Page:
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Urban Birder The

David Lindo discovers how a country with a small bird list can still offer rich bird-finding rewards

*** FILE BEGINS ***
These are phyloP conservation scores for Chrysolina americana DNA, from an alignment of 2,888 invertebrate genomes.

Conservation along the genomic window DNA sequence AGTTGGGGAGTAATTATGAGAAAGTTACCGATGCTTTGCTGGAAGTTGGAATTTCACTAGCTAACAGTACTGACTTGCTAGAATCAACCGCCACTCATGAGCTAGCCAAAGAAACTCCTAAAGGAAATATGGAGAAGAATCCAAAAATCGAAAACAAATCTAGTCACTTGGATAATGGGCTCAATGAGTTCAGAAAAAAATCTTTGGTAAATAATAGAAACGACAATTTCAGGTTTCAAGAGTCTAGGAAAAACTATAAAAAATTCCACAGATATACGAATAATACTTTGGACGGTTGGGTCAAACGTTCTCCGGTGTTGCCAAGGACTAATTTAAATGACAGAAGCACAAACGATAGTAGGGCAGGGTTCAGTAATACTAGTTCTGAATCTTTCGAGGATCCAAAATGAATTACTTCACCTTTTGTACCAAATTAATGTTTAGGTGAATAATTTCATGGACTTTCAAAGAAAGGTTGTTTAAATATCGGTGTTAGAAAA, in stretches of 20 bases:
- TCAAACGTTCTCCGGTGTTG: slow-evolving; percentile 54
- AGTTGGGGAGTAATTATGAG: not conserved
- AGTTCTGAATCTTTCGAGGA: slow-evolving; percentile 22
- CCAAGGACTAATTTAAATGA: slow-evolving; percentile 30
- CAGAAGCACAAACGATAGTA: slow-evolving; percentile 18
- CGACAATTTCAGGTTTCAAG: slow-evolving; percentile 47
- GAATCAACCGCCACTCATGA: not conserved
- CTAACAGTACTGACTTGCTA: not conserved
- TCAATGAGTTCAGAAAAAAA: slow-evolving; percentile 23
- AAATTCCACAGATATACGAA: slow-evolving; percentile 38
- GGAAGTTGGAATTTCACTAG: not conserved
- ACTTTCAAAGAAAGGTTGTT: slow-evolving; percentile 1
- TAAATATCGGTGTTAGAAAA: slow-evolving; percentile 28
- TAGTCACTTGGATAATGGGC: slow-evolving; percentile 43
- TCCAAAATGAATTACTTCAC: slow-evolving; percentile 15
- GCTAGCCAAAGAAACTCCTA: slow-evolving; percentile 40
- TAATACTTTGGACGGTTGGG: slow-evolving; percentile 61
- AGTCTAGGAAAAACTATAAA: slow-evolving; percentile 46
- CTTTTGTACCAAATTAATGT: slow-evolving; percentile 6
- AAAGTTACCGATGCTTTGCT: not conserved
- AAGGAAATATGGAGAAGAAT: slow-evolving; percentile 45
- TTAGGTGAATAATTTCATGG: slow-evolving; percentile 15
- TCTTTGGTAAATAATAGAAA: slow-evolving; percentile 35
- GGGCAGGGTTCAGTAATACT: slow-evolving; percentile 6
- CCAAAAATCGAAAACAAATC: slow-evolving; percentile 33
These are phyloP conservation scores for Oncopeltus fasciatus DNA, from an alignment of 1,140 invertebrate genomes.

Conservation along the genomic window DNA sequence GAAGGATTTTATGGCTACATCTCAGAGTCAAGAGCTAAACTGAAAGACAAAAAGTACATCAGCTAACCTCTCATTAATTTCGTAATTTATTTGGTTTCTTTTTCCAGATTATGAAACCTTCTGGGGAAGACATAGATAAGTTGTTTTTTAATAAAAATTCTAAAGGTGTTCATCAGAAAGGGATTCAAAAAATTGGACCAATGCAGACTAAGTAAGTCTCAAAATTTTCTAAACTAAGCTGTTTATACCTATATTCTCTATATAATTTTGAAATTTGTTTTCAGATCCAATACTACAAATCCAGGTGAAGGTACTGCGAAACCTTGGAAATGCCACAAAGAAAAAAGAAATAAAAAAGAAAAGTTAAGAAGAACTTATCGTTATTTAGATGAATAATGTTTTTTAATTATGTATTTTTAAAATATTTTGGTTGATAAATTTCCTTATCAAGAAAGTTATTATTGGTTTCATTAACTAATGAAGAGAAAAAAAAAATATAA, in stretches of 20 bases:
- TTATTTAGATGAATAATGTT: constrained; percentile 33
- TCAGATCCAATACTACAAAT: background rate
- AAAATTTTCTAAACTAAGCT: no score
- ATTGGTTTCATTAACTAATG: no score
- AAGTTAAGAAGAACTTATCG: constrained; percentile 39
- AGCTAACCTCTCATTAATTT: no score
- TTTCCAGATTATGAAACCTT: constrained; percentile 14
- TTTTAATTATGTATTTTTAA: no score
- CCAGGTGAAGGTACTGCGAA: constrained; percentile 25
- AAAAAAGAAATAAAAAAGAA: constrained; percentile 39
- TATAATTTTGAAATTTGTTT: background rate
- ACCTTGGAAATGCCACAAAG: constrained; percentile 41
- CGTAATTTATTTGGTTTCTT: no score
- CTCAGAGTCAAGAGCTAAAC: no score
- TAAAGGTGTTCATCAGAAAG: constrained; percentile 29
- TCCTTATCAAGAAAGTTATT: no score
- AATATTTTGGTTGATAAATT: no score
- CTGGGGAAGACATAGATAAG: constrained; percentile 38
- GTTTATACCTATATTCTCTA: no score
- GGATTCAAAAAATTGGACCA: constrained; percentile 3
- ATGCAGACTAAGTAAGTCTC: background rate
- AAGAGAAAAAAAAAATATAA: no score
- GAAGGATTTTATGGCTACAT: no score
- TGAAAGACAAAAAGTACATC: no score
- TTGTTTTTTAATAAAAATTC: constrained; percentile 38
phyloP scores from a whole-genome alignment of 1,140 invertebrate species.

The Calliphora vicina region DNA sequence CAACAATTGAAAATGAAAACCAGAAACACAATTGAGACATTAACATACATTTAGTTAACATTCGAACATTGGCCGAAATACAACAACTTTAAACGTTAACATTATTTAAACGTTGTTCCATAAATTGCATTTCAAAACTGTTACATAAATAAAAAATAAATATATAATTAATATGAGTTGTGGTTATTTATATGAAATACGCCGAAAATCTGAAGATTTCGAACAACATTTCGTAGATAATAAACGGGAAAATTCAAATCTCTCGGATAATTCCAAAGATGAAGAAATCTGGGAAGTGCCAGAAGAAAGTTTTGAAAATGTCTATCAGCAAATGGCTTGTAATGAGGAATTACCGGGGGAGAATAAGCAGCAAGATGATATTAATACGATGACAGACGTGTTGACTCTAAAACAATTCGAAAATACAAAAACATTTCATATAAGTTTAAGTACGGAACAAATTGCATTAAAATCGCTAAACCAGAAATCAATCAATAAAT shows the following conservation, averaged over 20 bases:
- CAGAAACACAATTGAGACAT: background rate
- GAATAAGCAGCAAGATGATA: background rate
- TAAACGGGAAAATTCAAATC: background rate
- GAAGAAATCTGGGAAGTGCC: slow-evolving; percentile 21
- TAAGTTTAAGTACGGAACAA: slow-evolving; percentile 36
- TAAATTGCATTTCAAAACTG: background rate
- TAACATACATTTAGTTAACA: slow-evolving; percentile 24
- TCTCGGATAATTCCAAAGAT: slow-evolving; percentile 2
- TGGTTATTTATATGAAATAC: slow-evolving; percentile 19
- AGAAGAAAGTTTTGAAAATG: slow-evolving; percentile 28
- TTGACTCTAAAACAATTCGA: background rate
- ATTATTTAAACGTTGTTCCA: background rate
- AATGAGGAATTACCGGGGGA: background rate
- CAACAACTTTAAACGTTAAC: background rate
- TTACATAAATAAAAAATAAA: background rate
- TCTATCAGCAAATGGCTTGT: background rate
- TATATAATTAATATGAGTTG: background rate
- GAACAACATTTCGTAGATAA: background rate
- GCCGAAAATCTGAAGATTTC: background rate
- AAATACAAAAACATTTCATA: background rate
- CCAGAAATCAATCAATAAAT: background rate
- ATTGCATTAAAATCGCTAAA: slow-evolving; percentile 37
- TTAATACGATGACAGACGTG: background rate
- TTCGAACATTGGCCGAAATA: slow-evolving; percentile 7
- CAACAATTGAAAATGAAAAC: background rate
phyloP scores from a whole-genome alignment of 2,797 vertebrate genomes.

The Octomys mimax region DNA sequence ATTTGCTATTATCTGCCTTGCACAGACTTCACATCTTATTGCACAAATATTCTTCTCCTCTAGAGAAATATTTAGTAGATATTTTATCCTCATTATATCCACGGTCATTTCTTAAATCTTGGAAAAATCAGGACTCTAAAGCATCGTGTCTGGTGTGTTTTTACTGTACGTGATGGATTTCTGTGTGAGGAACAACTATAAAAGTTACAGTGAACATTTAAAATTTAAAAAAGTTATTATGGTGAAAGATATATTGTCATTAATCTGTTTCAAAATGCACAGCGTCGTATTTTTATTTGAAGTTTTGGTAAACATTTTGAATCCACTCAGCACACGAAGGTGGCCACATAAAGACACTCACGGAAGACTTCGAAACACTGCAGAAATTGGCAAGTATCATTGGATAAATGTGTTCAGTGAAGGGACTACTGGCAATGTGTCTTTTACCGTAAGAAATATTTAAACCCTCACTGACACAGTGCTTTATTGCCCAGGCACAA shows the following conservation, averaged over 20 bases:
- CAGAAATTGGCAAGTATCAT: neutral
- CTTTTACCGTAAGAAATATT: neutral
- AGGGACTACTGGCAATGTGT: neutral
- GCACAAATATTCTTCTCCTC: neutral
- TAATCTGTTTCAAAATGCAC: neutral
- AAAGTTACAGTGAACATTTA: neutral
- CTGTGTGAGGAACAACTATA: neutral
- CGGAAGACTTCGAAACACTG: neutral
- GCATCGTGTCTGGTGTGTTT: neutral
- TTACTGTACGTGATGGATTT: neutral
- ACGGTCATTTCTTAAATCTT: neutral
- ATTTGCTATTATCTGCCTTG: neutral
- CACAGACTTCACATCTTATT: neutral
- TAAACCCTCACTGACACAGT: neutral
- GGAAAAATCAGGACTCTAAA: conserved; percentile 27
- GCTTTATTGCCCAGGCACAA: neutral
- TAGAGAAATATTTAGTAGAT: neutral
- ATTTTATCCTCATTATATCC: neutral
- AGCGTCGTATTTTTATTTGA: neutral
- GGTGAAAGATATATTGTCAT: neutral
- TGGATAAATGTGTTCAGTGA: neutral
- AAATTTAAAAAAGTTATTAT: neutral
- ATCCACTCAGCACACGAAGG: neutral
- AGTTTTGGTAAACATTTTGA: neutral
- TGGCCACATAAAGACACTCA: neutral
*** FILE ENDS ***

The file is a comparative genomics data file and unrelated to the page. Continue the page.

here’s a certain amount of swimming upstream involved if you want to be an Icelandic birder. There are only around 370 species on the country’s list and almost all of the regulars either occur in their capital city, Reykjavík, or have shown up as scarce visitors. Icelandic ornithologists don’t see themselves as birders at all. They call themselves ‘Finders’. Apart from having an ingrained propensity for surveying they also actively seek unusual visitors to their shores. I loved the term ‘Finder’ because that’s the kind of birding I’m into – finding new locations and new birds. If you lived in Iceland, it would be possible to see all the regular birds fairly quickly. Once you’ve seen everything you will then moult into a ‘Finder’. Don’t get me wrong, despite their relatively short list, the Icelandic birdlife is incredible and in Reykjavík it’s no different. Where else can you be in an urban setting and watch Red-necked Phalaropes going about their business and hear the hauntingly chilling wailing of Great Northern Divers – sampled in many a Hammer House of Horror movie and by cool house music producers? My Reykjavík guide was the James Corden look-alike, Hrafn Svavarsson. His christian name was as hard to pronounce as it looks. When uttered by anyone with a hint of an Icelandic accent it sounded like a cross between the deep ‘krrop’ call of a Raven and someone clearing their throat. Indeed, Hrafn is Old Norse for Raven so naturally, he had to be re-christened Raven. Even though it was mid June, the height of summer and the land of the midnight sun, I still found it surprisingly nippy as I stood on the shoreline of Elliöavatn at 1am in broad daylight. Hrafn was proudly showing me a pair of nesting Great Northern Divers as we listened to nearby singing Redwings. It was a pretty big lake with plenty of Red-necked Phalaropes, Scaup, Tufted Duck and Teal to keep us entertained whilst on a nearby rocky mount stood a male summer-plumaged Ptarmigan, a species that I saw a lot of over the ensuing days. Apparently, the lake is one of the best places to try for vagrant Grey Heron and the odd Swallow, the sorts of birds that we take for granted here in Britain. I was constantly looking up expecting to see Swifts wafting or wheeling hirundines but instead I saw empty skies bar the ever-present drumming Snipe. Bakkatjorn, a small lake on the Seltjarnarnes Peninsula west of the city centre, looked a